SC  Is there sound on the mountain also?

CB No, that is a place to die.

SC  What does the crane do? It looks like the claw in those arcade games.

CB Yes, I got the idea from amusement parks. But they use this claw for cars and heavy things. The crane is a little like the finger of God, or like destiny. It moves a bit like it’s choosing someone, but it really moves at random. It grabs a clawful of clothing, lifts it into the air and drops the clothing back onto the pile.

SC  With some of your other pieces, you’ve addressed particular communities or events. Are there any specific references in this work?

CB  I think when you are an artist, you have several questions that are important to you, and you try to find answers to these questions. I’ve always been interested in trying to understand why one person survives and someone else doesn’t. Most of the time you don’t find answers, but what is important is to ask the question. A big issue for me is the uniqueness, the importance of each person, yet, at the same time, after two or three generations you disappear totally.

SC Did you use your own heartbeat in this work?

CB No, for five or six years I’ve collected heartbeats
for a library I’m creating on an island in Japan, and I already have 60,000 heartbeats from a lot of countries. We will collect more here in the Armory. On July 18th
my library will open, and it will be possible to go there and to say “I want to hear the heartbeat of Mrs. Smith.” After some time, all the heartbeats will belong to dead people, and this will become an island of dead people, in a sense. You can collect heartbeats but you can’t preserve people.

SC  In a lot of your work you use photographs of people.

CB I use names; I use clothes; I use photographs; or I use heartbeats. But I see no difference between a photo and a heartbeat.

SC  Do you ever know whose heartbeat you’re using?

CB No, but I have their names, the city, and a number so that they can be found at the library in Japan.

SC  Where do the heartbeats in the Armory installation come from?

CB From Sweden, but only by chance.

SC  Who’s providing the clothing?

CB It’s a company that collects and redistributes clothing. They make felt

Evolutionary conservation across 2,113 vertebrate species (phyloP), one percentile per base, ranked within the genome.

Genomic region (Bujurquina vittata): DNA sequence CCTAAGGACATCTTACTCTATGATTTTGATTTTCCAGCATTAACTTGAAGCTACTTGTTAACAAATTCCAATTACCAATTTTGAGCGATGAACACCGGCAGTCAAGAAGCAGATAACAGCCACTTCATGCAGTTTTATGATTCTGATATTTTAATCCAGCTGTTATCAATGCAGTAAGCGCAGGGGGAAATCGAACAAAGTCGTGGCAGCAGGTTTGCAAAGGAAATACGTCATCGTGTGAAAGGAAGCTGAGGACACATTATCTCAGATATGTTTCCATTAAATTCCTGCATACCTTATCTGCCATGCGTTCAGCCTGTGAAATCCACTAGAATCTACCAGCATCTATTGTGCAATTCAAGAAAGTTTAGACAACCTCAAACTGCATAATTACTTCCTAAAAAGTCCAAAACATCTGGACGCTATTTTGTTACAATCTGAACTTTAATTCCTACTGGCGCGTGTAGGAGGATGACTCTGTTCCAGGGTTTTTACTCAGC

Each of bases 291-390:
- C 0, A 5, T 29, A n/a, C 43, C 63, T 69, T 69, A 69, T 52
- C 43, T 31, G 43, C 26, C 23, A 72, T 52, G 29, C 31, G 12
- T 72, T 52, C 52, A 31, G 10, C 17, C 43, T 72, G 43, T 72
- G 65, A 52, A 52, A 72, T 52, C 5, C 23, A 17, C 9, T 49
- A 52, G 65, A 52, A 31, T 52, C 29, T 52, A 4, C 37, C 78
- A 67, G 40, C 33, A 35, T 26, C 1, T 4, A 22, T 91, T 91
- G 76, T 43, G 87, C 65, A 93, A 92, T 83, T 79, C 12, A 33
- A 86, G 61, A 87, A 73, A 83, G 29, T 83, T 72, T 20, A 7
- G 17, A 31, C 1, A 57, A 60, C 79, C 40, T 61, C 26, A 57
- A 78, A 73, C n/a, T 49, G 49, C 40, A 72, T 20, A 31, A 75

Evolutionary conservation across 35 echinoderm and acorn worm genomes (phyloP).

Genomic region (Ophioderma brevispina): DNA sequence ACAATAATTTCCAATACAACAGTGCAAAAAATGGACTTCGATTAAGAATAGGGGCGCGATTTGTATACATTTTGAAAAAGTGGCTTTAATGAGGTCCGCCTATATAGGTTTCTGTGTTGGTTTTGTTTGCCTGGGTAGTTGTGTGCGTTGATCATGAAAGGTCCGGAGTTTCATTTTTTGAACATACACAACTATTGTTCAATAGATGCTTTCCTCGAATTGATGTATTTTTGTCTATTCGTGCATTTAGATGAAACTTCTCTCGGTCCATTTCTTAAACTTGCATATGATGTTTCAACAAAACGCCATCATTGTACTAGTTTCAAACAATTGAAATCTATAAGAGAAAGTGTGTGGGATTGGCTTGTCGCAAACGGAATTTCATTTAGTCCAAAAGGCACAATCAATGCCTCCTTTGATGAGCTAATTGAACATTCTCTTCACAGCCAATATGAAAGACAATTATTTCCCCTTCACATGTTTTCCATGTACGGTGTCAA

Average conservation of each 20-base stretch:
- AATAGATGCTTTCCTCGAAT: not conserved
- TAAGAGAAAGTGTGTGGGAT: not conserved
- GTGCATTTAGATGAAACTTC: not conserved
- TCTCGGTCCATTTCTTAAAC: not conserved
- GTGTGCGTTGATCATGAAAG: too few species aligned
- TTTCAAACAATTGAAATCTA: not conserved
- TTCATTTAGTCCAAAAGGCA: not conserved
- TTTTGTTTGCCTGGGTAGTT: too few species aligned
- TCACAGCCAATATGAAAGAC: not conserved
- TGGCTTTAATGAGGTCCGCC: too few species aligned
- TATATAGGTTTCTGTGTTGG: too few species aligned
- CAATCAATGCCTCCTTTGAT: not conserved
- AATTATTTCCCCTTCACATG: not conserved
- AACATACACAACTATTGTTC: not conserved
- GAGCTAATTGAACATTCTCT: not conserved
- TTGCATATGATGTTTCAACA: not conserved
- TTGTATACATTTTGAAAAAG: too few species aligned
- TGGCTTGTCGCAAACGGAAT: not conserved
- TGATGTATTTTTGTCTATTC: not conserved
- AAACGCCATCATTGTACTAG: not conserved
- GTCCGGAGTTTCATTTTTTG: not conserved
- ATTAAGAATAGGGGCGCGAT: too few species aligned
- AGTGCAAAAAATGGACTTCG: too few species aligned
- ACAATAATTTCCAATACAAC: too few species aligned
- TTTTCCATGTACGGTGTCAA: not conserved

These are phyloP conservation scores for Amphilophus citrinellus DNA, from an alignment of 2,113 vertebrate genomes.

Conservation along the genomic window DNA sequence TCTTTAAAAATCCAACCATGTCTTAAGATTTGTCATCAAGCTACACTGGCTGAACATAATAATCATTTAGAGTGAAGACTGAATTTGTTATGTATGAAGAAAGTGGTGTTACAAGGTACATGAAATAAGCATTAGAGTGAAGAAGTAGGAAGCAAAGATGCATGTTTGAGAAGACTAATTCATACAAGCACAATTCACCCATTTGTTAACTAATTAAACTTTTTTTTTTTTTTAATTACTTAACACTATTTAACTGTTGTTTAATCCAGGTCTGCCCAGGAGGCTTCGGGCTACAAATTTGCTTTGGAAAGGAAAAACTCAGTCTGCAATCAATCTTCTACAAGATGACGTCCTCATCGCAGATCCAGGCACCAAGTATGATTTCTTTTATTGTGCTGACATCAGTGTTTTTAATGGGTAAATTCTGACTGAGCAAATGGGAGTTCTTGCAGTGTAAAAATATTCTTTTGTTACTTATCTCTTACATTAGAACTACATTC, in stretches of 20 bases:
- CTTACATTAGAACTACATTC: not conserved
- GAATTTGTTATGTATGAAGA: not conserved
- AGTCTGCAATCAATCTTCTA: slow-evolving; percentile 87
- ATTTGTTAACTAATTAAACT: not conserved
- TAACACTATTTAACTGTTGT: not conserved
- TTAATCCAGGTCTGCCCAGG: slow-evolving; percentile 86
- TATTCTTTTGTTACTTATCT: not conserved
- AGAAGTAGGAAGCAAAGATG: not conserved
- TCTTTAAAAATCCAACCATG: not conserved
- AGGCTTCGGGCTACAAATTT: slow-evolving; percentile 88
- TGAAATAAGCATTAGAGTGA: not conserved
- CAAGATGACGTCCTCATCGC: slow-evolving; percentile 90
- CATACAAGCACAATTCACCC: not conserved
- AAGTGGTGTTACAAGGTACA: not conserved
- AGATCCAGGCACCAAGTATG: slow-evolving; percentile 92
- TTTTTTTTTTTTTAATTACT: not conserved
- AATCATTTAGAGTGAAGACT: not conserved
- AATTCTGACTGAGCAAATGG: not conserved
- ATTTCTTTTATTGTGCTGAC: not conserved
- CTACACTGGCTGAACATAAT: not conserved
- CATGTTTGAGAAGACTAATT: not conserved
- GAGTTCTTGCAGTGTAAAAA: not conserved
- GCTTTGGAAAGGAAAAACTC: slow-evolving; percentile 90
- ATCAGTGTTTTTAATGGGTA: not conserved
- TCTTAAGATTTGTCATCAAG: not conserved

and send a lot of clothes to Africa. They told me they recycle 70 tons a day. Really incredible. It would be awful to keep these clothes for my piece, because people need clothes. It would be very difficult for me to play with bread in my work, too. I really want the clothes to go back into use. I think in May there will be a smell from all these clothes, and that’s also a part of the work. The Grand Palais show was in January, and I refused to have heat in the place because I wanted it to be very cold.

SC Are you doing installations elsewhere in the Armory?

CB  There will be a little library of books I’ve made, and a film in another room, and a “doctor’s office” where we will record heartbeats on the computer, and you can buy a CD of your own heartbeat.

SC  How does this work fit into your oeuvre?

CB  Sixty or seventy percent of my work is more or less destroyed after a show. What is important for me is that it can be done again if someone knows how. It’s a little like music: when a composer creates a composition, this composition can be played by other people. Mozart played a lot of Bach’s, for example. It would be very interesting if another artist “played” my art after I died.

SC  Why is that important to you, that your work is destroyed?

CB It is destroyed and not destroyed. Most art is only a relic. I wish mine to be more like a story, or knowledge. It’s not about the object, it’s the story.

Photos: (left) View of the Personnes installation at the Grand Palais, Paris. (right) Boltanski at the Armory in New York discussing his plans for No Man’s Land, opening May 14.